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Zedekiah is chained and brought before Nebuchadnezzar

A man of incorruptible character, great compassion, deep vision and erudition and inspirational charisma, Ezra the Scribe is responsible for the survival of Judaism and the Jews till this very day. It is no wonder therefore that Jews marked the day of his death as a sad day on the Jewish calendar. Since fasting on the eighth, ninth and 10th days of Tevet consecutively would be unreasonable, the events of the eighth and ninth were subsumed into the fast day of the Tenth of Tevet.



The rabbinic policy has been to attach other sad commemorations onto the established fast days, so as not to fill the calendar with so many days of sad remembrances. Thus the memorial for the destruction of the Jewish communities of Worms, Speyers and Mainz by the Crusaders in 1096 is marked on the fast day of Tisha B’Av, even though that destruction actually took place in other months.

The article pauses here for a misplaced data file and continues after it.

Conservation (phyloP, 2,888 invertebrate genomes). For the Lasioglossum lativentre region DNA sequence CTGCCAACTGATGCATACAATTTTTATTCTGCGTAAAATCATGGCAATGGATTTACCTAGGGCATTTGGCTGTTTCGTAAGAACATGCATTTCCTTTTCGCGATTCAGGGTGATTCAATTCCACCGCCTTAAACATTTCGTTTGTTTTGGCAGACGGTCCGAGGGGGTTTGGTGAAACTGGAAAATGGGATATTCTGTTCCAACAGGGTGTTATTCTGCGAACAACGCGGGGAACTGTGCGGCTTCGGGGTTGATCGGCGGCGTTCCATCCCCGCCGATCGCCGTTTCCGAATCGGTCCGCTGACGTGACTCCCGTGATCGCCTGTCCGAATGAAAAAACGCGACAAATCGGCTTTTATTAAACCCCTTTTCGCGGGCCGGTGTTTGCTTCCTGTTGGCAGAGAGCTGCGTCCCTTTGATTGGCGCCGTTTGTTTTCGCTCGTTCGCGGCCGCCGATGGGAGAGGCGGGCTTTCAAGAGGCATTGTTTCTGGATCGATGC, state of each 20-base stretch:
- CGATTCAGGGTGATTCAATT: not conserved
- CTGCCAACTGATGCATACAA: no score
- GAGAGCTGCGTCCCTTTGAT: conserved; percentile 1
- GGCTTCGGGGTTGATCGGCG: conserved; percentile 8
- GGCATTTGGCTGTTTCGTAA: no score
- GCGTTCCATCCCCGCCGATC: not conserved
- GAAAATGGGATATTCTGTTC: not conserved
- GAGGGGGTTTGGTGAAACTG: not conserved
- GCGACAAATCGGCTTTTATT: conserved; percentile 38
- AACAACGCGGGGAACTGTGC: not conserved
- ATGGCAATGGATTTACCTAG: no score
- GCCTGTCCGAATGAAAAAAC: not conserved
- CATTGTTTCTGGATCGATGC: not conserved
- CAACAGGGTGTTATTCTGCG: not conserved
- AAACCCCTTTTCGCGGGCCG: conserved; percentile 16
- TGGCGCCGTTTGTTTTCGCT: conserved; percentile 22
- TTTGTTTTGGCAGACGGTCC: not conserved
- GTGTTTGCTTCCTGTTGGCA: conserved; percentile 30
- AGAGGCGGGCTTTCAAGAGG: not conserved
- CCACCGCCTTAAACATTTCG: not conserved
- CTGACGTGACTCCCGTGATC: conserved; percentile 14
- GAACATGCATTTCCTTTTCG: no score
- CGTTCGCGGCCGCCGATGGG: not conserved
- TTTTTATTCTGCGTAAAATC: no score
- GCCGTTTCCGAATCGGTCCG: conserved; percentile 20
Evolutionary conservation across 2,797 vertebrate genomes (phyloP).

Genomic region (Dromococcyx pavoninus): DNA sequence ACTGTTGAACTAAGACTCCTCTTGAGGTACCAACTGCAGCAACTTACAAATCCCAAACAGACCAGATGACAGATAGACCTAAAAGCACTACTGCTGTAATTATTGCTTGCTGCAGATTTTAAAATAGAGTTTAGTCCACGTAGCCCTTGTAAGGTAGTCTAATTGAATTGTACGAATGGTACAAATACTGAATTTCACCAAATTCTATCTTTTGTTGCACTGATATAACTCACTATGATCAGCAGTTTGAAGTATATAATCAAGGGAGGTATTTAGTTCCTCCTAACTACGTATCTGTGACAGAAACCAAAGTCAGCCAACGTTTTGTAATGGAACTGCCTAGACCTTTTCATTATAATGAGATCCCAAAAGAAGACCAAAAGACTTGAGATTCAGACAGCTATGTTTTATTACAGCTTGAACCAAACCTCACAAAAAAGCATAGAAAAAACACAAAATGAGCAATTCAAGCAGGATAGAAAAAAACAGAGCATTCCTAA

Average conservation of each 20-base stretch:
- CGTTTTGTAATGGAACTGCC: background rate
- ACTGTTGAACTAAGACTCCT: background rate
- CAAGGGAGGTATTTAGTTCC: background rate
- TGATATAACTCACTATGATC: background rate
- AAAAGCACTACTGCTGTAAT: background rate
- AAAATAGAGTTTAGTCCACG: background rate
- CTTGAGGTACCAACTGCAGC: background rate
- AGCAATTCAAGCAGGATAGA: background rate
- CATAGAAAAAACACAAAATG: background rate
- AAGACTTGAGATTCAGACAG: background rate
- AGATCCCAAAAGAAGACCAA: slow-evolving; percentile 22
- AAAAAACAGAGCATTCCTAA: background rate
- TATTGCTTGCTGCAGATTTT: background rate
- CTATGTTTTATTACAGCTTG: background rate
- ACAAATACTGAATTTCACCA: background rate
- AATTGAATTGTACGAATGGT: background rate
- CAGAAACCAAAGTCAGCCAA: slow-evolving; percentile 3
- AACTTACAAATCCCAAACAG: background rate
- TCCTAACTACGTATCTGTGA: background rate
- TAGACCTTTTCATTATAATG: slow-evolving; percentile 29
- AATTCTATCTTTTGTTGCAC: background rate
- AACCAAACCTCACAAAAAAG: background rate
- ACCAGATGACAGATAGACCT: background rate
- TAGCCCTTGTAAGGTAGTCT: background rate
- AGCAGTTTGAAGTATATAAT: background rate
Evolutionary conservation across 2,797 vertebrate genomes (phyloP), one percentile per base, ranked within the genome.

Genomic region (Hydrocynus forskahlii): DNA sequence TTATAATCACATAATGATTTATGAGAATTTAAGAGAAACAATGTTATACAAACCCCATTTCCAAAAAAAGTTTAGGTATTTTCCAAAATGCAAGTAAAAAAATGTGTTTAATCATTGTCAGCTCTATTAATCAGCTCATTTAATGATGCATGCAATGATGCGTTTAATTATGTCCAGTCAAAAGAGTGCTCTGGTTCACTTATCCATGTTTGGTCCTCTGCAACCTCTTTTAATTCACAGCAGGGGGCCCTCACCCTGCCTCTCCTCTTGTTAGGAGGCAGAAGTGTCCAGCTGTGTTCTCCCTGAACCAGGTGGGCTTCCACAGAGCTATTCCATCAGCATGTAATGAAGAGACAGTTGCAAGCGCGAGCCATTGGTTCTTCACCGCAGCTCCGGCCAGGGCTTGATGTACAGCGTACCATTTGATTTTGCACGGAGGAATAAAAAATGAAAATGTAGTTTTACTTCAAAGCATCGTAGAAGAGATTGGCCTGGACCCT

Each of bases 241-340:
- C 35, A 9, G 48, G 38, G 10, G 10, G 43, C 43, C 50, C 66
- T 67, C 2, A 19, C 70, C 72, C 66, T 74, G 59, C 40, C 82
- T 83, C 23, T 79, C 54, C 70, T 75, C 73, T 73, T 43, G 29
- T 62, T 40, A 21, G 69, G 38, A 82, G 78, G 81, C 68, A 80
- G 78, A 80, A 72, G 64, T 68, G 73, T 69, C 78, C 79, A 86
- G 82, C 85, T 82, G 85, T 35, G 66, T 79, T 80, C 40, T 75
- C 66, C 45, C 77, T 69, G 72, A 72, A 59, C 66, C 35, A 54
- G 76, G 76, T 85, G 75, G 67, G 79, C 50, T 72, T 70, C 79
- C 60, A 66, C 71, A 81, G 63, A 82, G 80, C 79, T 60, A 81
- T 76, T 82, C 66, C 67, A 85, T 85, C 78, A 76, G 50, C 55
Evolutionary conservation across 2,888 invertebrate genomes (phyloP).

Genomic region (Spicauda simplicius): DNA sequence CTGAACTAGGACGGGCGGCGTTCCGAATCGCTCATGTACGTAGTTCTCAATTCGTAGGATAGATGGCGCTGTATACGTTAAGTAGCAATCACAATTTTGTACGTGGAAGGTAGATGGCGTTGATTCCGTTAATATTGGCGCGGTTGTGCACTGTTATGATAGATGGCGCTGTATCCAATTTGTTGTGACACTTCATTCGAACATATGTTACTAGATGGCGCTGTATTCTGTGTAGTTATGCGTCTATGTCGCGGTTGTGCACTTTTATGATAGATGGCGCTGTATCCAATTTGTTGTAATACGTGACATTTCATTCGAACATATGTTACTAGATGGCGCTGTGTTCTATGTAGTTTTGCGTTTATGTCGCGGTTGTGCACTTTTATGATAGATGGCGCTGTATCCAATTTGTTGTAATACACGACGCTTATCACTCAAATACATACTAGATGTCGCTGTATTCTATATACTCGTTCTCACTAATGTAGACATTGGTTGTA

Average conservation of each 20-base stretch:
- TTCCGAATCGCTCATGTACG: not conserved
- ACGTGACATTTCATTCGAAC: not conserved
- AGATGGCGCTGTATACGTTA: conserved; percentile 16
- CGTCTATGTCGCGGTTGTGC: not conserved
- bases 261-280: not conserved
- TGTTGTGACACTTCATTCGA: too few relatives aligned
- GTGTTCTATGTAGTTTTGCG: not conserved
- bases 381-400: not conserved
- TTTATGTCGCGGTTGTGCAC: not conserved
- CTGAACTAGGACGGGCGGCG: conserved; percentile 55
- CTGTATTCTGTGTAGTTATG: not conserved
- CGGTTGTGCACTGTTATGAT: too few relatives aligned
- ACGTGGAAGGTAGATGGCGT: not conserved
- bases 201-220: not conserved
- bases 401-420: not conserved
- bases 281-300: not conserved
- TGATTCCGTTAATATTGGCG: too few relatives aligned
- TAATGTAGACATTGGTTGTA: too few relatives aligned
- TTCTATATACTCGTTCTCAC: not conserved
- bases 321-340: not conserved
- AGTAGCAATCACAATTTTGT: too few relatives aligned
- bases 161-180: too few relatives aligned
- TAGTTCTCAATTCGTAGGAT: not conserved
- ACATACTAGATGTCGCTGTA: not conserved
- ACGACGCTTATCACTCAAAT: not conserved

This policy of minimizing the number of days of commemoration of sad events became accepted practice throughout the Jewish world until the Holocaust. However, the enormity of the tragedy of the Holocaust subsumed everything that preceded it in the story of the Jewish people in the Diaspora. Hence, it is understandable why the Knesset would look to designate a specific day alone for Holocaust remembrance. Nevertheless, the rabbinic policy of minimizing days of tragic remembrances played a role in assigning the Holocaust remembrance to the Tenth of Tevet for a large section of the Israeli population.

May we only commemorate days of goodness in our future.


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Rabbi Berel Wein is an internationally acclaimed scholar, lecturer, and writer whose audiotapes on Torah and other Jewish subjects have garnered a wide following, as have his books, which include a four-volume series on Jewish history. Formerly an executive vice president of the Orthodox Union and rabbinic administrator of the OU’s kashrus division, he founded Yeshiva Shaarei Torah of Rockland in 1977 and moved to Israel in 1997.